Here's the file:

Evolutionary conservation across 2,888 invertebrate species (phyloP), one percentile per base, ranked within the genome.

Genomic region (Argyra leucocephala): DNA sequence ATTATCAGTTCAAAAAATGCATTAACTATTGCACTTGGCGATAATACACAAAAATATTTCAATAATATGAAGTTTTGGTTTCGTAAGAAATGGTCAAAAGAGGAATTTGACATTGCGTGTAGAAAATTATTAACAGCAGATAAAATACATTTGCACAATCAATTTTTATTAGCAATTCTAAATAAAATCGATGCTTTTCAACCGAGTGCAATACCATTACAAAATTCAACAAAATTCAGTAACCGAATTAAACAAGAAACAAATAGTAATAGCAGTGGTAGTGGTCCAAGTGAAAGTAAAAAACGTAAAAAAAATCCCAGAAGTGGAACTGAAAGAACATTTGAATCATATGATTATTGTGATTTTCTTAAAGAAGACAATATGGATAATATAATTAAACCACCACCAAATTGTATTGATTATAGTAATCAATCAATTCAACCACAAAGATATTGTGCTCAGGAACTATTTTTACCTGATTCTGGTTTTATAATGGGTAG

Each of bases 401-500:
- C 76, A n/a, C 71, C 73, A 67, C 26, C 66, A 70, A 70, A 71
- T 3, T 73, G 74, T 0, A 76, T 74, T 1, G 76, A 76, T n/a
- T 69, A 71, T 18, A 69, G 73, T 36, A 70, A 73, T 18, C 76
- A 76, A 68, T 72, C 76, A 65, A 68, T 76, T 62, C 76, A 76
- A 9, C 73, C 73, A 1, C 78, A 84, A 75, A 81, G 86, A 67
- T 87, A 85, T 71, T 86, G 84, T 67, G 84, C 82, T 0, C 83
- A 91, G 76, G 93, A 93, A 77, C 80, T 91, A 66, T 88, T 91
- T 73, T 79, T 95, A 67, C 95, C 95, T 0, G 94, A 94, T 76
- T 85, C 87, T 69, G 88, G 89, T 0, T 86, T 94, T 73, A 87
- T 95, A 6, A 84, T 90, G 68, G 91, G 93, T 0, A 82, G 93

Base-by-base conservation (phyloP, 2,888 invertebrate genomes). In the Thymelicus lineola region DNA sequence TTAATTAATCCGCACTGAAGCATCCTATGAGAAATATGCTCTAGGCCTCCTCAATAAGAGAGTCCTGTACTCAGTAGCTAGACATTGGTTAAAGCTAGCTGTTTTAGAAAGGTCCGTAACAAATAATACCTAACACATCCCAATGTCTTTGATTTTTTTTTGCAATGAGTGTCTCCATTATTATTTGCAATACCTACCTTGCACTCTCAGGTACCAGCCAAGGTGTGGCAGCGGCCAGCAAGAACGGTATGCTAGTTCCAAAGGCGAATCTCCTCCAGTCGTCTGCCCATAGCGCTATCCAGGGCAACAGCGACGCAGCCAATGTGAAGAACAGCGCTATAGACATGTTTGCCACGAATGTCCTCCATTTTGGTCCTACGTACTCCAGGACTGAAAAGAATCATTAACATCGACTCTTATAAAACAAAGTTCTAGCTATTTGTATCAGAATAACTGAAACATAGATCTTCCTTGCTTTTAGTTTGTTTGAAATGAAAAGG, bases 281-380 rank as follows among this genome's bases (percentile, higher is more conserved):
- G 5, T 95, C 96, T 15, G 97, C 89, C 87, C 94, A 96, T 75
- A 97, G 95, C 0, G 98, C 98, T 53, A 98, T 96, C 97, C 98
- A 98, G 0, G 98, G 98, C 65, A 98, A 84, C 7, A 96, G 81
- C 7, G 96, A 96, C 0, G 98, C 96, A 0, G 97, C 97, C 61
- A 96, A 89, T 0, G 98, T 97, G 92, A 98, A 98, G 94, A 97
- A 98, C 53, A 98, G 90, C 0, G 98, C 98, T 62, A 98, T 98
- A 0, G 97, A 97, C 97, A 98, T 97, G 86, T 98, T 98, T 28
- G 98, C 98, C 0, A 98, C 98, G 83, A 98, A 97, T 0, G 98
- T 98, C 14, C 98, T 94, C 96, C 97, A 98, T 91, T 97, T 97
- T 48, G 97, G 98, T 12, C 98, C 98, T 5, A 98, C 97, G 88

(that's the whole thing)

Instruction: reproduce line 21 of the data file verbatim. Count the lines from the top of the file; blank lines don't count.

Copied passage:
- A 0, G 97, A 97, C 97, A 98, T 97, G 86, T 98, T 98, T 28